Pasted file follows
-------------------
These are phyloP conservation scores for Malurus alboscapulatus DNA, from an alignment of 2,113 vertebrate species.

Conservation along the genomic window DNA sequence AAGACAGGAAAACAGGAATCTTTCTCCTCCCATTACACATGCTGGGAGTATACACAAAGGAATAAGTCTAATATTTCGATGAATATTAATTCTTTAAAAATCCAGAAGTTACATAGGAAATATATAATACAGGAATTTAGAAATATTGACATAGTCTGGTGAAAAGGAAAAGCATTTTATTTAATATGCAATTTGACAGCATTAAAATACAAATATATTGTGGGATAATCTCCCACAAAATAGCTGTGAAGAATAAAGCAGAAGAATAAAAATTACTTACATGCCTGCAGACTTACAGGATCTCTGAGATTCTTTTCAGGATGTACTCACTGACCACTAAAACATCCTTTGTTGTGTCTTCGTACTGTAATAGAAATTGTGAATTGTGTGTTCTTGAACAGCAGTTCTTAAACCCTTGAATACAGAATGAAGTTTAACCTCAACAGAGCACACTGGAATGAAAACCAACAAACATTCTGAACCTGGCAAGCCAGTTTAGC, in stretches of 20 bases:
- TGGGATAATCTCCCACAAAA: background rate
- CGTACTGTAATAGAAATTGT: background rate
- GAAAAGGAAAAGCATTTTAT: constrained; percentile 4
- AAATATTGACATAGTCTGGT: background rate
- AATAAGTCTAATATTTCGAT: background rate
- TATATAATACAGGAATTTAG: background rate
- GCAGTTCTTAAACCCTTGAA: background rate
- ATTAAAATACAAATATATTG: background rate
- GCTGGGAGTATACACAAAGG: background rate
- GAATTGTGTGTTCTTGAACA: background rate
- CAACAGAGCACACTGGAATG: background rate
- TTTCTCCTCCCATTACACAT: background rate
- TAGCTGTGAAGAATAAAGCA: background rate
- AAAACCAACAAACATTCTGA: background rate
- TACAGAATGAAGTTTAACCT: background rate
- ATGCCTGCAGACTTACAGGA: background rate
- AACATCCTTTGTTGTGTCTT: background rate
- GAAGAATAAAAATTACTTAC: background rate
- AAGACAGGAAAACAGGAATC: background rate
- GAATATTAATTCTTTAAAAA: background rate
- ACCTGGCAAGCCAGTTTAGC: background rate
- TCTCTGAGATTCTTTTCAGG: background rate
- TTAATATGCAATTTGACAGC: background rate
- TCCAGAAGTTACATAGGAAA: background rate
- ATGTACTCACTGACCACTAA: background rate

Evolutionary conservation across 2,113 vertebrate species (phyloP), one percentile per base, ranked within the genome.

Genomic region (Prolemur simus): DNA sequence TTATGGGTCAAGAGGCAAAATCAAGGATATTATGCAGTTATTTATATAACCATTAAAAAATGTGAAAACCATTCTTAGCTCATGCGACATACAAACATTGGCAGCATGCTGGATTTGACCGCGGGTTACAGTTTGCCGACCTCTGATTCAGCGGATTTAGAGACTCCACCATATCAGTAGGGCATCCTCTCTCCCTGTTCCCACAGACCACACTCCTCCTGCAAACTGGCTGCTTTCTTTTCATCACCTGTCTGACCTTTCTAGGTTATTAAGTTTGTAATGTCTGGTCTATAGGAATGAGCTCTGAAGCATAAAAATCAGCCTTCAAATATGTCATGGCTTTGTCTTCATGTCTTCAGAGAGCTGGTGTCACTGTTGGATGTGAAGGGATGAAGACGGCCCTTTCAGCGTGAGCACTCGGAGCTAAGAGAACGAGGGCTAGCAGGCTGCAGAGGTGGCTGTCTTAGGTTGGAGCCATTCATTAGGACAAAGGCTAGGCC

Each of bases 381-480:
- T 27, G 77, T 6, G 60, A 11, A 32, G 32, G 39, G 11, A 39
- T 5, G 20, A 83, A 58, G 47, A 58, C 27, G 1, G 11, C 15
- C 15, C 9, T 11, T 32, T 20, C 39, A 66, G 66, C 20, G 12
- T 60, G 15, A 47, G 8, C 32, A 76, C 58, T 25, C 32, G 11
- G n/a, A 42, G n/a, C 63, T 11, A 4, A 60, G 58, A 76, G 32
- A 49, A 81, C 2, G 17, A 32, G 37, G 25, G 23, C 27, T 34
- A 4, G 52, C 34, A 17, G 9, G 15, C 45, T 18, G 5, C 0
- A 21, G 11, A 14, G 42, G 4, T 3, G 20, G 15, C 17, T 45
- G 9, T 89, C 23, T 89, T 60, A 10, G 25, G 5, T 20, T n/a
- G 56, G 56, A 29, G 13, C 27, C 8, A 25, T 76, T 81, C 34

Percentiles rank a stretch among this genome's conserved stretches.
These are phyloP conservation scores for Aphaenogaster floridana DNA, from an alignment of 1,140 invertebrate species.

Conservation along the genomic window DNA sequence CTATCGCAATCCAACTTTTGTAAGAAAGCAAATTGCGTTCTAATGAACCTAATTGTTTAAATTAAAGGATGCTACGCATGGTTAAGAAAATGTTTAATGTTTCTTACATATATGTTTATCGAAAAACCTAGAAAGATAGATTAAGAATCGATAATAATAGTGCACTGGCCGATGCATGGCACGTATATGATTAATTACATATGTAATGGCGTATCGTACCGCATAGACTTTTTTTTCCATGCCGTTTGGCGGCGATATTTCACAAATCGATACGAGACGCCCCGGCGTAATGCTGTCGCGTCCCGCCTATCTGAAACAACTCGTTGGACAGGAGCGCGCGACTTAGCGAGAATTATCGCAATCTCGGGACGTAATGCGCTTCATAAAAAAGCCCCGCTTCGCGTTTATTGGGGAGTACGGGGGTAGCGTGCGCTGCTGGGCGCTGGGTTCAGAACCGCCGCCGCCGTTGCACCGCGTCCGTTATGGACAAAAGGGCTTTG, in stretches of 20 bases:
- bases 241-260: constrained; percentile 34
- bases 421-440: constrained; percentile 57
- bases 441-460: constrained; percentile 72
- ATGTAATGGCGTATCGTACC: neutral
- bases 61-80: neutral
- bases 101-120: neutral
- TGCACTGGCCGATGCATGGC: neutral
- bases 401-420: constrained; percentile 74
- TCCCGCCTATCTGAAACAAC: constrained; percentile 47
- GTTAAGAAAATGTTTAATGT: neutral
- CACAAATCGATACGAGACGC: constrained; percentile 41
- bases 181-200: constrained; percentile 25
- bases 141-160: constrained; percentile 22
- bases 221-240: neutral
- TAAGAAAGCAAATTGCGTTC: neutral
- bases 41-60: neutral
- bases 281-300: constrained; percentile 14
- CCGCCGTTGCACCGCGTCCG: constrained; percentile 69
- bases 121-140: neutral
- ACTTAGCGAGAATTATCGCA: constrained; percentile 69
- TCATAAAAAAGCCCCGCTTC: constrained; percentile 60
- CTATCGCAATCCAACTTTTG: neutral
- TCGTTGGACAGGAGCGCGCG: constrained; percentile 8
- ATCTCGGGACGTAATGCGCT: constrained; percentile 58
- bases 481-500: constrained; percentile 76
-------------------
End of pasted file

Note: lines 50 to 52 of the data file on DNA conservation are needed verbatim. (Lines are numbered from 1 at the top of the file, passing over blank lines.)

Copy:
- TGCACTGGCCGATGCATGGC: neutral
- bases 401-420: constrained; percentile 74
- TCCCGCCTATCTGAAACAAC: constrained; percentile 47